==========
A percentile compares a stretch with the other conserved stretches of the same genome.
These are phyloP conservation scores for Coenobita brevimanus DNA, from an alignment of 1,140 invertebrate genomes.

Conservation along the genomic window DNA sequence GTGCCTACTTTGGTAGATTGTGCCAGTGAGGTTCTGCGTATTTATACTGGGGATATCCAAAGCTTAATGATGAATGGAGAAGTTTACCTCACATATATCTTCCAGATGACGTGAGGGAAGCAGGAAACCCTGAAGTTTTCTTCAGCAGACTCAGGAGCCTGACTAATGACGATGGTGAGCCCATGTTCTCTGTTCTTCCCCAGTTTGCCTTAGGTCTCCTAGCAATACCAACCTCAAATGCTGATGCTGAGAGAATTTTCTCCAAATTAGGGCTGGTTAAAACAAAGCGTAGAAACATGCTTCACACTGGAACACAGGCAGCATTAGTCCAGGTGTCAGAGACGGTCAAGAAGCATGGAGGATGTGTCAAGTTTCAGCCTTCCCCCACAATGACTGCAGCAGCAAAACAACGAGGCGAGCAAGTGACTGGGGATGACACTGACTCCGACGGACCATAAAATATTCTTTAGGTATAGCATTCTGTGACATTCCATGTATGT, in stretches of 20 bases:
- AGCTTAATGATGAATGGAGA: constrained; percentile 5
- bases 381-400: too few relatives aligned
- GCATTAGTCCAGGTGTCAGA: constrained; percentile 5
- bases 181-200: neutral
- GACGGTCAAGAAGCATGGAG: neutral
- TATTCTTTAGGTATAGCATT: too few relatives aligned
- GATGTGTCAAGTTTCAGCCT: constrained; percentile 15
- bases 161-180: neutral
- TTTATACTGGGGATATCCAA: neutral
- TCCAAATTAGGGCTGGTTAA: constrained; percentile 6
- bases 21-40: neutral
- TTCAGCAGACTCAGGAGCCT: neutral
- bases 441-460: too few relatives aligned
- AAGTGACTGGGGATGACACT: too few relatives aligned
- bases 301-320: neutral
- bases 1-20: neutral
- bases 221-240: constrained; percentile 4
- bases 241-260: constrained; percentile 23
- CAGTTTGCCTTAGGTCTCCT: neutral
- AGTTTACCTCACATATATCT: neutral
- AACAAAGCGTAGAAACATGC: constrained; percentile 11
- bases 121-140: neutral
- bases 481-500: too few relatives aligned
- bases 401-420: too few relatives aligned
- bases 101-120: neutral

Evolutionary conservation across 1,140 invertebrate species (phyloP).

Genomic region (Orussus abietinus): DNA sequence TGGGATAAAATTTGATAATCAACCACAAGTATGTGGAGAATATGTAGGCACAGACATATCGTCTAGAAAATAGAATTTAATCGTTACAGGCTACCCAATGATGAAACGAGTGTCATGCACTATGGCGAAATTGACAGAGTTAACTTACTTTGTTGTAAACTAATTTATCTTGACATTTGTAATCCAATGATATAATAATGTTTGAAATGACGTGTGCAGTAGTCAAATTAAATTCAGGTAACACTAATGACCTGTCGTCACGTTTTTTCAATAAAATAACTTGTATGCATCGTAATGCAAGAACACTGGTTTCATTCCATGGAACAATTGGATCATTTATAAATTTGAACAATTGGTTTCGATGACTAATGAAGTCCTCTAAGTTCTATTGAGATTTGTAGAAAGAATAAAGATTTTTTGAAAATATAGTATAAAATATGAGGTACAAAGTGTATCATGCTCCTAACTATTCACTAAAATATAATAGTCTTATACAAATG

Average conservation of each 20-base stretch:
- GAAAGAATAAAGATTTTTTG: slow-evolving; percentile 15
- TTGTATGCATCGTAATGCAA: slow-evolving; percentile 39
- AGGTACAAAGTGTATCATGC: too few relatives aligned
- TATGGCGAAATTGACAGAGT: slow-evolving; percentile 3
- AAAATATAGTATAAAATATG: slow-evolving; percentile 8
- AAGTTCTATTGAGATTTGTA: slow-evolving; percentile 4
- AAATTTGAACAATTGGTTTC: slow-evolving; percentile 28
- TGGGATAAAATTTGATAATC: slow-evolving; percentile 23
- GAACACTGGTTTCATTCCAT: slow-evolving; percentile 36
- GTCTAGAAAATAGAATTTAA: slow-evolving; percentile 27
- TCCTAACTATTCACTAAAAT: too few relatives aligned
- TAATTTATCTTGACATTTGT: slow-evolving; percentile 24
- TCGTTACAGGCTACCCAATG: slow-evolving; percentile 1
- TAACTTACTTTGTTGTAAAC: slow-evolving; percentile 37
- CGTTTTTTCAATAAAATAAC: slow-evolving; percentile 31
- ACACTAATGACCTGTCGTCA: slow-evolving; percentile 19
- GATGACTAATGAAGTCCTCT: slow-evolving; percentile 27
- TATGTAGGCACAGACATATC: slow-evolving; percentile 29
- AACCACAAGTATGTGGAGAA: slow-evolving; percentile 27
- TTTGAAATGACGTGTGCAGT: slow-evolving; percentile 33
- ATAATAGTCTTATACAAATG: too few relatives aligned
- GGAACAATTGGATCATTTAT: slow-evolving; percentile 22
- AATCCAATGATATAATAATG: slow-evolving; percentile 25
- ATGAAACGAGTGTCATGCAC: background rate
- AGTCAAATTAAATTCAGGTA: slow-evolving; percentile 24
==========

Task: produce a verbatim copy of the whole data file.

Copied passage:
A percentile compares a stretch with the other conserved stretches of the same genome.
These are phyloP conservation scores for Coenobita brevimanus DNA, from an alignment of 1,140 invertebrate genomes.

Conservation along the genomic window DNA sequence GTGCCTACTTTGGTAGATTGTGCCAGTGAGGTTCTGCGTATTTATACTGGGGATATCCAAAGCTTAATGATGAATGGAGAAGTTTACCTCACATATATCTTCCAGATGACGTGAGGGAAGCAGGAAACCCTGAAGTTTTCTTCAGCAGACTCAGGAGCCTGACTAATGACGATGGTGAGCCCATGTTCTCTGTTCTTCCCCAGTTTGCCTTAGGTCTCCTAGCAATACCAACCTCAAATGCTGATGCTGAGAGAATTTTCTCCAAATTAGGGCTGGTTAAAACAAAGCGTAGAAACATGCTTCACACTGGAACACAGGCAGCATTAGTCCAGGTGTCAGAGACGGTCAAGAAGCATGGAGGATGTGTCAAGTTTCAGCCTTCCCCCACAATGACTGCAGCAGCAAAACAACGAGGCGAGCAAGTGACTGGGGATGACACTGACTCCGACGGACCATAAAATATTCTTTAGGTATAGCATTCTGTGACATTCCATGTATGT, in stretches of 20 bases:
- AGCTTAATGATGAATGGAGA: constrained; percentile 5
- bases 381-400: too few relatives aligned
- GCATTAGTCCAGGTGTCAGA: constrained; percentile 5
- bases 181-200: neutral
- GACGGTCAAGAAGCATGGAG: neutral
- TATTCTTTAGGTATAGCATT: too few relatives aligned
- GATGTGTCAAGTTTCAGCCT: constrained; percentile 15
- bases 161-180: neutral
- TTTATACTGGGGATATCCAA: neutral
- TCCAAATTAGGGCTGGTTAA: constrained; percentile 6
- bases 21-40: neutral
- TTCAGCAGACTCAGGAGCCT: neutral
- bases 441-460: too few relatives aligned
- AAGTGACTGGGGATGACACT: too few relatives aligned
- bases 301-320: neutral
- bases 1-20: neutral
- bases 221-240: constrained; percentile 4
- bases 241-260: constrained; percentile 23
- CAGTTTGCCTTAGGTCTCCT: neutral
- AGTTTACCTCACATATATCT: neutral
- AACAAAGCGTAGAAACATGC: constrained; percentile 11
- bases 121-140: neutral
- bases 481-500: too few relatives aligned
- bases 401-420: too few relatives aligned
- bases 101-120: neutral

Evolutionary conservation across 1,140 invertebrate species (phyloP).

Genomic region (Orussus abietinus): DNA sequence TGGGATAAAATTTGATAATCAACCACAAGTATGTGGAGAATATGTAGGCACAGACATATCGTCTAGAAAATAGAATTTAATCGTTACAGGCTACCCAATGATGAAACGAGTGTCATGCACTATGGCGAAATTGACAGAGTTAACTTACTTTGTTGTAAACTAATTTATCTTGACATTTGTAATCCAATGATATAATAATGTTTGAAATGACGTGTGCAGTAGTCAAATTAAATTCAGGTAACACTAATGACCTGTCGTCACGTTTTTTCAATAAAATAACTTGTATGCATCGTAATGCAAGAACACTGGTTTCATTCCATGGAACAATTGGATCATTTATAAATTTGAACAATTGGTTTCGATGACTAATGAAGTCCTCTAAGTTCTATTGAGATTTGTAGAAAGAATAAAGATTTTTTGAAAATATAGTATAAAATATGAGGTACAAAGTGTATCATGCTCCTAACTATTCACTAAAATATAATAGTCTTATACAAATG

Average conservation of each 20-base stretch:
- GAAAGAATAAAGATTTTTTG: slow-evolving; percentile 15
- TTGTATGCATCGTAATGCAA: slow-evolving; percentile 39
- AGGTACAAAGTGTATCATGC: too few relatives aligned
- TATGGCGAAATTGACAGAGT: slow-evolving; percentile 3
- AAAATATAGTATAAAATATG: slow-evolving; percentile 8
- AAGTTCTATTGAGATTTGTA: slow-evolving; percentile 4
- AAATTTGAACAATTGGTTTC: slow-evolving; percentile 28
- TGGGATAAAATTTGATAATC: slow-evolving; percentile 23
- GAACACTGGTTTCATTCCAT: slow-evolving; percentile 36
- GTCTAGAAAATAGAATTTAA: slow-evolving; percentile 27
- TCCTAACTATTCACTAAAAT: too few relatives aligned
- TAATTTATCTTGACATTTGT: slow-evolving; percentile 24
- TCGTTACAGGCTACCCAATG: slow-evolving; percentile 1
- TAACTTACTTTGTTGTAAAC: slow-evolving; percentile 37
- CGTTTTTTCAATAAAATAAC: slow-evolving; percentile 31
- ACACTAATGACCTGTCGTCA: slow-evolving; percentile 19
- GATGACTAATGAAGTCCTCT: slow-evolving; percentile 27
- TATGTAGGCACAGACATATC: slow-evolving; percentile 29
- AACCACAAGTATGTGGAGAA: slow-evolving; percentile 27
- TTTGAAATGACGTGTGCAGT: slow-evolving; percentile 33
- ATAATAGTCTTATACAAATG: too few relatives aligned
- GGAACAATTGGATCATTTAT: slow-evolving; percentile 22
- AATCCAATGATATAATAATG: slow-evolving; percentile 25
- ATGAAACGAGTGTCATGCAC: background rate
- AGTCAAATTAAATTCAGGTA: slow-evolving; percentile 24